She decides that the corporation should assume these liabilities. Loans are in a simple fashion, informal generic unsecuritised versions of capital market bonds. Mzee analyses the possibility of down the line considering offering small bonds for sale to raise capital — allowing some independence from bank financing.
Or, should they offer John a deal where the principal loan value is converted from debt into equity with shares, but a different class — maybe preferred shares with a generous dividend of 6 per cent annually, but no voting rights? A secondary sweetener could say guarantee buyback of the preferreds at 10 per cent over par in five years. Perhaps, John could also act as an impartial director of the company.
Succession planning: Mzee knows only too well that operating a family business is anything but harmonious some days. On her insistence the corporate byelaws are particularly restrictive relative to succession planning.
Shares held by the original owners will revert to the corporation (for redistribution among the remaining owners if said owner passes away, or he/she wants to be bought out. The reversion at death was deemed necessary to protect the family against outsider control, some might say, even intrusion.
One big reason: Desmond’s new wife is disliked, plus she is a US passport holder — perhaps a little nationality discrimination because of all that US Fatca reporting. The other minority shareholders are not enthusiastic about his new love, while Mama is concerned with this lady’s attempt to control the business if Desmond should pass prematurely. Mzee will not allow this company to fail.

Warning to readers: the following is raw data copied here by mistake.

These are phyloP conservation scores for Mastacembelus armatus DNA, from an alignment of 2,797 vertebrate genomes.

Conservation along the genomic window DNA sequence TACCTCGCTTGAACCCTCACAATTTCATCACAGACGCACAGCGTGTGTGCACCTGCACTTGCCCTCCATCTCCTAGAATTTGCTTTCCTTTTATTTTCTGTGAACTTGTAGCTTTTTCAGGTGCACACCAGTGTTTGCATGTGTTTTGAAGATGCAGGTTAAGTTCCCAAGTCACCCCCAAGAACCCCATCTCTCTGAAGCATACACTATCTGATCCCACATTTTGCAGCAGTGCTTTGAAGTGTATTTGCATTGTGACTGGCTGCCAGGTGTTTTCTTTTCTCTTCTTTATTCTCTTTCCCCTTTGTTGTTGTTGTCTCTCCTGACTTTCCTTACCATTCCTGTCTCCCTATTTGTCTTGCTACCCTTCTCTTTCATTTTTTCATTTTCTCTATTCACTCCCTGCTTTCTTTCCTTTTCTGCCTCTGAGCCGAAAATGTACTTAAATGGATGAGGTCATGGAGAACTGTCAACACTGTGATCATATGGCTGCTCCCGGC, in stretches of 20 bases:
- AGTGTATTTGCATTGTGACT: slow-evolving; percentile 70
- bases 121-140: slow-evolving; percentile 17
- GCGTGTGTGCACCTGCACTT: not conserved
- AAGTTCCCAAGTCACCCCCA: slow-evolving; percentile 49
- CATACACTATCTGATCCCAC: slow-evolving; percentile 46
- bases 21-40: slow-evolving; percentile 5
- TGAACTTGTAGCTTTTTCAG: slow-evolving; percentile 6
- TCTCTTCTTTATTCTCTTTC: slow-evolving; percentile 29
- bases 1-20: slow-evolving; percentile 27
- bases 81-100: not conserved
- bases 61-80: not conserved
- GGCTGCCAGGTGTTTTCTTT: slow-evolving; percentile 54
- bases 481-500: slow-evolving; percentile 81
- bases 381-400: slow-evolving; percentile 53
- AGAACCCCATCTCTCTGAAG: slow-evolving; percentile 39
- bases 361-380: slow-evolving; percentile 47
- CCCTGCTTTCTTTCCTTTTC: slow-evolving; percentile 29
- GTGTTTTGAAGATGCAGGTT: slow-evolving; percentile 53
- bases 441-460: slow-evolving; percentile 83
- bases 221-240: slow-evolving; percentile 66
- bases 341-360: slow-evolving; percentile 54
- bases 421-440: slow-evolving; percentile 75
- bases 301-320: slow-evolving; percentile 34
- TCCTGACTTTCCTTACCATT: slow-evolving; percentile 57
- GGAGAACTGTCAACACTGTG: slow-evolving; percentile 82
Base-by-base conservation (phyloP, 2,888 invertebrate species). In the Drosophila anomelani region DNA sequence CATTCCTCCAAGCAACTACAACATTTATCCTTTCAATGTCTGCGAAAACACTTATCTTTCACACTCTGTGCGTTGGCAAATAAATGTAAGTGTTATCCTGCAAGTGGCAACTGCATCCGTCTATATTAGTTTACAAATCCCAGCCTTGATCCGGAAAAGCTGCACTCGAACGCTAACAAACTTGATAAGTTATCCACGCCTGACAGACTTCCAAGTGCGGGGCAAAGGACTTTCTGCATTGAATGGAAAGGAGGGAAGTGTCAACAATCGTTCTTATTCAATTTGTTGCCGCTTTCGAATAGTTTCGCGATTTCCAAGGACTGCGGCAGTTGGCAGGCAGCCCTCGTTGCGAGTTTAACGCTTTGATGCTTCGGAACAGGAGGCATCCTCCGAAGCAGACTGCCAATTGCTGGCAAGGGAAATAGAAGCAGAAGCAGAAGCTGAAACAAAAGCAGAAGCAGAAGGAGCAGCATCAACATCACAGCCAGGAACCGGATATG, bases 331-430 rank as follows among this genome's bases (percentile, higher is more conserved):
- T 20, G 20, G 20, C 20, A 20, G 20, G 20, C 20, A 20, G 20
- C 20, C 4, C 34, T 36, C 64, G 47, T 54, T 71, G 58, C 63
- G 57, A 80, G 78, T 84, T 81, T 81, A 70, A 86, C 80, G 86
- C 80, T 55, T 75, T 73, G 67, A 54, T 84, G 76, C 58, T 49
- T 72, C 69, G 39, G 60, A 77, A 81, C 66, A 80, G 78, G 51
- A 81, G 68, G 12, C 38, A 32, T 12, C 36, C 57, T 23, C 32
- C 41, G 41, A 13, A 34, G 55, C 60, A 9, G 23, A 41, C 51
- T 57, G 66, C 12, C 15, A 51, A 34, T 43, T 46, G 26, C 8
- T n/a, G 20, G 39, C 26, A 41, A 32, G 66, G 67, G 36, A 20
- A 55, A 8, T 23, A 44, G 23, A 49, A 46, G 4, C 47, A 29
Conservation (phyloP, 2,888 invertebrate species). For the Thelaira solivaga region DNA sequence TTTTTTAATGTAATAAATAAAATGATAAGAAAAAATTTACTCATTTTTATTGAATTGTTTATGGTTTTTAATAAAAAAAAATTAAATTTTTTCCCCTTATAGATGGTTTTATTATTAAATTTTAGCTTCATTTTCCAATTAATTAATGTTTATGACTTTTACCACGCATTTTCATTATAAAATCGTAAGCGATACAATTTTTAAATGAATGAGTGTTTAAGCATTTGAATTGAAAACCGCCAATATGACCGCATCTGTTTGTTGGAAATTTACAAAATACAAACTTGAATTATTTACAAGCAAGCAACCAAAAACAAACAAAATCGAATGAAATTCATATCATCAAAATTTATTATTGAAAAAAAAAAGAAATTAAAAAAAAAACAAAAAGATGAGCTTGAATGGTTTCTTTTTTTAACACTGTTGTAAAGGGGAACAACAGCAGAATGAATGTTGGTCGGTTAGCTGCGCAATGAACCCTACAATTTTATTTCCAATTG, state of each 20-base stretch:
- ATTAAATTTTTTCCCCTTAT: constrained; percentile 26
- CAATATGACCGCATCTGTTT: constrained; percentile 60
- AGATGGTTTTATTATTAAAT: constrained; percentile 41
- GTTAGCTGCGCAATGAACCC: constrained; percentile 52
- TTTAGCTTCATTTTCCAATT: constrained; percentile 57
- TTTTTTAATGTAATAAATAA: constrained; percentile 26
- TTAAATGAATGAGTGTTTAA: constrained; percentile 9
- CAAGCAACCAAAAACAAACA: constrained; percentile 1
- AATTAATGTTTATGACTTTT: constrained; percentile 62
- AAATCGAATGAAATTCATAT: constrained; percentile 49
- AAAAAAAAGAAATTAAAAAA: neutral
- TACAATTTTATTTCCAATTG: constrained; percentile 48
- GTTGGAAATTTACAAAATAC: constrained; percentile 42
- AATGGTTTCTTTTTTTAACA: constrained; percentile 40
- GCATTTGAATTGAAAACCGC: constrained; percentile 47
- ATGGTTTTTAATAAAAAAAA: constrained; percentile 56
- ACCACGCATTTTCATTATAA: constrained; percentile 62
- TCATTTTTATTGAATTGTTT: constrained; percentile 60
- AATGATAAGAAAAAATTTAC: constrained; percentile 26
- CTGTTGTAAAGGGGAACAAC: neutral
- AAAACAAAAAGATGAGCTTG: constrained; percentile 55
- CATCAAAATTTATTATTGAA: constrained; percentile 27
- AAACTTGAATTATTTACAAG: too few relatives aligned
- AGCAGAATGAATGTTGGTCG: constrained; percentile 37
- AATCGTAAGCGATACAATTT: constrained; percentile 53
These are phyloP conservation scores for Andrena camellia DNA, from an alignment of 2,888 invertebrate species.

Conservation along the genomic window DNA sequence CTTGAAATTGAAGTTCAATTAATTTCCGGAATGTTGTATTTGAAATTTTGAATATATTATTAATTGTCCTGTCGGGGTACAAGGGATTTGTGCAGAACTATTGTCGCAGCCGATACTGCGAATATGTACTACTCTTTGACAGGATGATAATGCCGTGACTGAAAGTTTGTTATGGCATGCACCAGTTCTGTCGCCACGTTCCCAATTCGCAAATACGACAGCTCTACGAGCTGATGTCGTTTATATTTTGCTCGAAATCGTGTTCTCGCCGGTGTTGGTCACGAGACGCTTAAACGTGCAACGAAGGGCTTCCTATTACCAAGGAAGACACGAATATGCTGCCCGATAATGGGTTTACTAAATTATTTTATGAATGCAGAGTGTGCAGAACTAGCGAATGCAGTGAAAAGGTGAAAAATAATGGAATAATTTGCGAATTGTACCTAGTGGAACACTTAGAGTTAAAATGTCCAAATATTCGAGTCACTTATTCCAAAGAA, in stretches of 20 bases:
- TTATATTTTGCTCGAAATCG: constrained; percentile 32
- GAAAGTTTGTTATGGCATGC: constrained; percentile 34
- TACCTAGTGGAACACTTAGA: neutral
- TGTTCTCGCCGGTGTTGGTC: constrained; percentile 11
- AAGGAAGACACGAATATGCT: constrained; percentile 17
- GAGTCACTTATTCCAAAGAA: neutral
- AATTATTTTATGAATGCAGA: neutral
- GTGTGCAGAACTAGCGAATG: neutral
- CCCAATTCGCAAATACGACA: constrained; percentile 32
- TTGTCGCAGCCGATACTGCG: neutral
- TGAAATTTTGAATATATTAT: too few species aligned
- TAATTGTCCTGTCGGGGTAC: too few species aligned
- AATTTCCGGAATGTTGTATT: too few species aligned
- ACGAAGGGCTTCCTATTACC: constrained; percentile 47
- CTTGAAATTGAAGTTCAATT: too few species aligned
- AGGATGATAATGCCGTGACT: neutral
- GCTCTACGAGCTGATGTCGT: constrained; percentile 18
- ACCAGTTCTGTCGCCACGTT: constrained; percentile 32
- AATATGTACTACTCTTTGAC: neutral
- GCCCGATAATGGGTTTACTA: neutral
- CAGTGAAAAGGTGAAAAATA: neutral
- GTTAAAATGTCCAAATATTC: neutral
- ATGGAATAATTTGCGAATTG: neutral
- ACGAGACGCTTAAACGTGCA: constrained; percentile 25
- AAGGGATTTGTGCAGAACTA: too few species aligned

The company is legitimate. The net worth (balance sheet) statement provides a clear look at their financial position on day one of the incorporated company. See chart! And explore link to accounting coach https://www.accountingcoach.com/balance-sheet/explanation/4
There are no retained earnings recorded, nor do we have a clear picture of their income and expenses. Serious calculations will result to define their real overhead: the cost of labour and benefits including health insurance, pensions, payroll taxes, life insurance, and other fixed costs: electricity, rent, gas, repairs, equipment, and product costs: raw ingredients, packaging, delivery, etc.
All of this planning and posturing presumes one very important thing — that pizza will continue to sell, and customers will continue to be loyal.
Mzee is ambitious, almost ruthlessly so. She knows without question they must continue to deliver a superior product. Let customer satisfaction slip. No customers, unhappy customers, say goodbye to her dream of offering any Bermuda resident a slice of her pizza business in the form of equity shares for sale. She is determined that this IPO dream will come true.
Reader homework. Currently, the Pizzarina overhead cost is running at $40,000 per month. Readers, how many pizzas must be sold every week to cover this monthly cost? You tell me? How many need to be sold to make a profit? Can the business succeed?
Part 8 — More on this, the place of bonds in businesses and portfolios to come.
Martha Harris Myron CPA PFS JSM: Masters of Law — International Tax and Financial Services; Pondstraddler Life™, financial perspectives for Bermuda islanders with multinational families and international connections on the Great Atlantic Pond. Contact: email@example.com